The experimental design was a strip plot, also known as sub-unit treatments in strips (Cochran and Cox 1957), with four replicates. Strips were 10 m wide x 80 m long. In 2001, crops were sown on June 7 and were managed using standard cultural practices. The seeding rate of GPM was 5.8 kg ha-1 (35.56 cm between rows) and it received 230 kg N ha-1 in a 19-19-19 fertilizer before sowing. Rye was sown at the rate of 120 kg ha-1 with 15 cm between rows, and potato was planted at the rate of 2313 kg ha-1, 30 cm apart within a row, with 90 cm between rows. Weeds were controlled manually several times during the season.

In 2002, each strip was split into two sub-plots 5 m wide x 80 m long, and one sub-plot was planted with potato cv. Superior and the other with cv. Hilite Russet. Both cultivars were planted on May 6, 2002, 30 cm apart within a row, with 90 cm between rows. In each strip previously grown in potato, half of the area was fumigated with a band application of metam sodium (Vapam®) at 155-160 L ha-1 in the fall of 2001. In 2002, the potato crop was managed according to the recommendations for conventional potato production in Quebec (Conseil des Productions Végétales du Québec 1992). Soil analyses were performed to determine N-P-K levels in each of the rotation crops and fertilization was adjusted to standard recommended rates. Potato tubers were harvested on September 16 and 17, 2002 from two 3-m rows per replicate. All potato tubers were graded as follows according to Canadian standards: J-size > than 8.89 cm tuber diam, B-size between 2.22 and 4.76 cm tuber diam, and A-size between 4.76 and 8.89 cm tuber diam. Tuber yields were expressed as weight in metric tons per hectare.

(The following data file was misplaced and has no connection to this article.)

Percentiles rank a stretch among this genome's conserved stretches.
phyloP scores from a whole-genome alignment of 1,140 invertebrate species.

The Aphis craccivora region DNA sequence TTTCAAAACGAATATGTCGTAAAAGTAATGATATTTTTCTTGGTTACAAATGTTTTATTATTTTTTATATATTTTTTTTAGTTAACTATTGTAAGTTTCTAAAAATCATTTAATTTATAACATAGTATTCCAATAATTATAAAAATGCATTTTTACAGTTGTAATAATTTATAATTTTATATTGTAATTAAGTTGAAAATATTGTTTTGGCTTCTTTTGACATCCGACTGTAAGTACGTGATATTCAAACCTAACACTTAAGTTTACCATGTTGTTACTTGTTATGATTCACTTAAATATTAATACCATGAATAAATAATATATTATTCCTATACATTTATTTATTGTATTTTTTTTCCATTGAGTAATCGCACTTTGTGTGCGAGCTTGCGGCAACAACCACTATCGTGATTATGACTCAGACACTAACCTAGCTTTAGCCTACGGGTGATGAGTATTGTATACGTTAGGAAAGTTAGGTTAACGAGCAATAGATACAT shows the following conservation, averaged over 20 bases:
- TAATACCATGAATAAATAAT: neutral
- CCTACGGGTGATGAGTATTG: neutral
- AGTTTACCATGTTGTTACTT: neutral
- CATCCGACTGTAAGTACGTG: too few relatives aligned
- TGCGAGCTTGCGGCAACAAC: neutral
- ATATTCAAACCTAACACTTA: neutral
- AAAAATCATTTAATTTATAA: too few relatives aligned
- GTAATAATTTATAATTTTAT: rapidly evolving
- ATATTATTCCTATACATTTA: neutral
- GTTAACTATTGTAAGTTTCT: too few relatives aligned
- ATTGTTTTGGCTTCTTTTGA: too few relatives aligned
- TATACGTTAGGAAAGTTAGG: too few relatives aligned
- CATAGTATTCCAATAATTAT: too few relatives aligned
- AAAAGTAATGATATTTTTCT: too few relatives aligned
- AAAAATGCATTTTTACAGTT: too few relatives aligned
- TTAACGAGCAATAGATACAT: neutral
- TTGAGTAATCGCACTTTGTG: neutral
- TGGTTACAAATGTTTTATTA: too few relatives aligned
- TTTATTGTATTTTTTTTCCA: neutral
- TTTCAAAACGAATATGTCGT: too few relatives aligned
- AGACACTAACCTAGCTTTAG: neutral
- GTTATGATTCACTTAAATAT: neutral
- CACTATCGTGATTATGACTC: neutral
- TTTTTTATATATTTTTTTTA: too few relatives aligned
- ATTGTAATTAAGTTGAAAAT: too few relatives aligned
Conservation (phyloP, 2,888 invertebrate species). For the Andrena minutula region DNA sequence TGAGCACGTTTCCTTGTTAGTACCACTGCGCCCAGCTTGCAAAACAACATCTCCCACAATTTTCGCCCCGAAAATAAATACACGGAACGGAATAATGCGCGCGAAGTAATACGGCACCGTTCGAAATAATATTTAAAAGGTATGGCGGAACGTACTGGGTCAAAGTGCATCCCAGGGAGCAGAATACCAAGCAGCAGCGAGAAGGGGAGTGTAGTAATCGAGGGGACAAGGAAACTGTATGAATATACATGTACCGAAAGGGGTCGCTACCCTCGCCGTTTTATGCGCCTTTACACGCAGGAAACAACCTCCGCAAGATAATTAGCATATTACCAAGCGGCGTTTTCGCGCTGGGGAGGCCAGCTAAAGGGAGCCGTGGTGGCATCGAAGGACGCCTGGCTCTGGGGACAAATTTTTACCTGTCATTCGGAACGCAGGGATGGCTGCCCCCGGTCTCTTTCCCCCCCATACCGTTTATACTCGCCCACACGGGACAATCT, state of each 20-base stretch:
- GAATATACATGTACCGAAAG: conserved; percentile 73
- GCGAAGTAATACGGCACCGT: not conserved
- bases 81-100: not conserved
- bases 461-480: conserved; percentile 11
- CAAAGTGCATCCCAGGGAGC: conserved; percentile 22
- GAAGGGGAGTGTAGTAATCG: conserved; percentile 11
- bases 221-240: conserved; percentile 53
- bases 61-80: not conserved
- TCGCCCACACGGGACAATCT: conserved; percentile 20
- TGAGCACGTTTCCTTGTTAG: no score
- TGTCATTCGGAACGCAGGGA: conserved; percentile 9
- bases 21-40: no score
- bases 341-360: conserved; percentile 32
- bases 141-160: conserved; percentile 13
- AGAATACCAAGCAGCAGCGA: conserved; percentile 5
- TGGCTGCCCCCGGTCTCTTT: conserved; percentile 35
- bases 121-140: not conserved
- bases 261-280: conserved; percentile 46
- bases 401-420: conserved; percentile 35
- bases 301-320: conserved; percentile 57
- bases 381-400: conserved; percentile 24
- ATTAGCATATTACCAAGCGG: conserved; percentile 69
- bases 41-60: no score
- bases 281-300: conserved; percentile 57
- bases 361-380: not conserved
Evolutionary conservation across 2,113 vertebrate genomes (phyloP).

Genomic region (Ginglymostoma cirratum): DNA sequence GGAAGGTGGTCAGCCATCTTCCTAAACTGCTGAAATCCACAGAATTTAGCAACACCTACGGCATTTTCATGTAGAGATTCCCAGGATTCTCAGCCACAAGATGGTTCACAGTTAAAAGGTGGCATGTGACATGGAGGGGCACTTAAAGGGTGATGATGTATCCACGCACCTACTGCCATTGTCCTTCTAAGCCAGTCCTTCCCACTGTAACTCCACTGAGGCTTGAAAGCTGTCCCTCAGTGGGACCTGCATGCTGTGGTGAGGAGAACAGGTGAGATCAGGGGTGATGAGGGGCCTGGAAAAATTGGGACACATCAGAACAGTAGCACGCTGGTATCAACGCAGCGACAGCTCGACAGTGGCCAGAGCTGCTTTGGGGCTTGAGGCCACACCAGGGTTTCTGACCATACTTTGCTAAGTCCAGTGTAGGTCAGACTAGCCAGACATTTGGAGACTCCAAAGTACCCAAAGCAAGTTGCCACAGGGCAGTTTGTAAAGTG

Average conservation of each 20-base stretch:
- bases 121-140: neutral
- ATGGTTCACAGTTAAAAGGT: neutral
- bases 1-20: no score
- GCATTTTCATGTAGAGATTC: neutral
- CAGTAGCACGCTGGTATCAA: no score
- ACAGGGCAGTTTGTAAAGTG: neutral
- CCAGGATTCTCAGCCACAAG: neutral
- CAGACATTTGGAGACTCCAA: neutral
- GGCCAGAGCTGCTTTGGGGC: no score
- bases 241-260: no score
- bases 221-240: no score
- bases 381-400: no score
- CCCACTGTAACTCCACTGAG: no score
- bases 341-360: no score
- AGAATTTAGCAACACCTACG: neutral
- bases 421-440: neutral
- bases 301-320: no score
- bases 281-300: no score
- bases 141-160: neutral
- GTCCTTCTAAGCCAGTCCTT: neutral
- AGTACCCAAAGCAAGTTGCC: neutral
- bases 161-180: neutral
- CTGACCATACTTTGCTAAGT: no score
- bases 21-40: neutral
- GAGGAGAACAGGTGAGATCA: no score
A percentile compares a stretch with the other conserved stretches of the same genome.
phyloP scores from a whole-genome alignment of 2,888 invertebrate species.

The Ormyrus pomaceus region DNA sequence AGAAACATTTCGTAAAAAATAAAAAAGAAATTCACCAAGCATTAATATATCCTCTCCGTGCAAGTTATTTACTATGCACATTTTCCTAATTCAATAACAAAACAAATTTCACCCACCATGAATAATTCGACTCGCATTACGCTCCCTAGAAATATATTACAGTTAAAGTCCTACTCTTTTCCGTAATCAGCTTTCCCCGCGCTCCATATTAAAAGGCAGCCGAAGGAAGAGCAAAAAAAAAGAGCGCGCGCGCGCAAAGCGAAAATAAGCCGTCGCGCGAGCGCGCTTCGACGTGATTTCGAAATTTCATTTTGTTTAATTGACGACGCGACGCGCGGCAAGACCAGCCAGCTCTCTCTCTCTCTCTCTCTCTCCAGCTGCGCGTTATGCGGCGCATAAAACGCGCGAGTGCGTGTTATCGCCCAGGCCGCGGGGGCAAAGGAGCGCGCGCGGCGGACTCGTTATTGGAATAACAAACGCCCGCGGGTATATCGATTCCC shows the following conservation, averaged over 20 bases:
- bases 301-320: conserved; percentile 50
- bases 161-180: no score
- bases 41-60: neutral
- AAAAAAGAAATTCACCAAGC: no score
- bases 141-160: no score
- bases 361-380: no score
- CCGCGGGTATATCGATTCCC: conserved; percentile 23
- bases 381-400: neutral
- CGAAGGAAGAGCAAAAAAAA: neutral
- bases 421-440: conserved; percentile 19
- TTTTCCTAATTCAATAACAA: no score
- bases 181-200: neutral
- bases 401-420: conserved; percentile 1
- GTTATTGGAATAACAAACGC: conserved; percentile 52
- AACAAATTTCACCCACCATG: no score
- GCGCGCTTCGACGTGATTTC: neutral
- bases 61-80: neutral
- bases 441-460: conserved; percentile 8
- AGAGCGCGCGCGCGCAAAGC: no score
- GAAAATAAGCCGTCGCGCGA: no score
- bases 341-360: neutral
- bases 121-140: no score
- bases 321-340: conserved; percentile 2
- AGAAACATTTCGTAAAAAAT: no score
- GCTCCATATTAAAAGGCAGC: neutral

Each year, soil samples were collected twice to assess P. penetrans population density. Soil sampling was carried out prior to sowing and after harvest. In 2002, spring and fall soil samples were collected in each sub-plot to assess population density under each cultivar. For each sample, 12 soil cores (5 cm diam x 20 cm deep) per plot or sub-plot were arbitrarily collected on the row. For the 2002 fall sampling, soil samples were collected in the potato bed of each 3 m of row harvested. The soil samples were placed in plastic bags and stored at 4°C until nematodes were extracted.

Nematode population density was estimated by processing two sub-samples of 50 cm3 from each soil sample by the modified Baermann pan method (Townshend 1963). Nematodes were counted using a stereo-microscope and expressed as numbers kg-1 of soil.

Nematode counts were transformed using (log10 [x+1]) before statistical analysis, but nematode data are presented as back-transformed means in the tables. Data were analyzed through an analysis of variance using the General Linear Model procedure of SAS (SAS Institute Inc., Cary, NC). The Waller-Duncan test was used to compare treatments when the analysis of variance showed significant differences among means (P ≤ 0.05). Pearson’s correlation coefficients (r) were calculated between potato yields and nematode numbers, and simple linear regressions between total potato yield and P. penetrans density at harvest in 2002 were derived for data from both cultivars (SAS Institute Inc., Cary, NC).

Results and Discussions

In 2001, the field was infested by P. penetrans with an average initial nematode density of 311 kg-1 soil and there were no significant differences among treatments (Table 1). In the fall of 2001, P. penetrans density in soil had increased (P ≤ 0.05) after rye when compared with GPM and potato (Table 1).

Table 1

Pratylenchus penetrans populations under rotation crops in 2001 at L’Assomption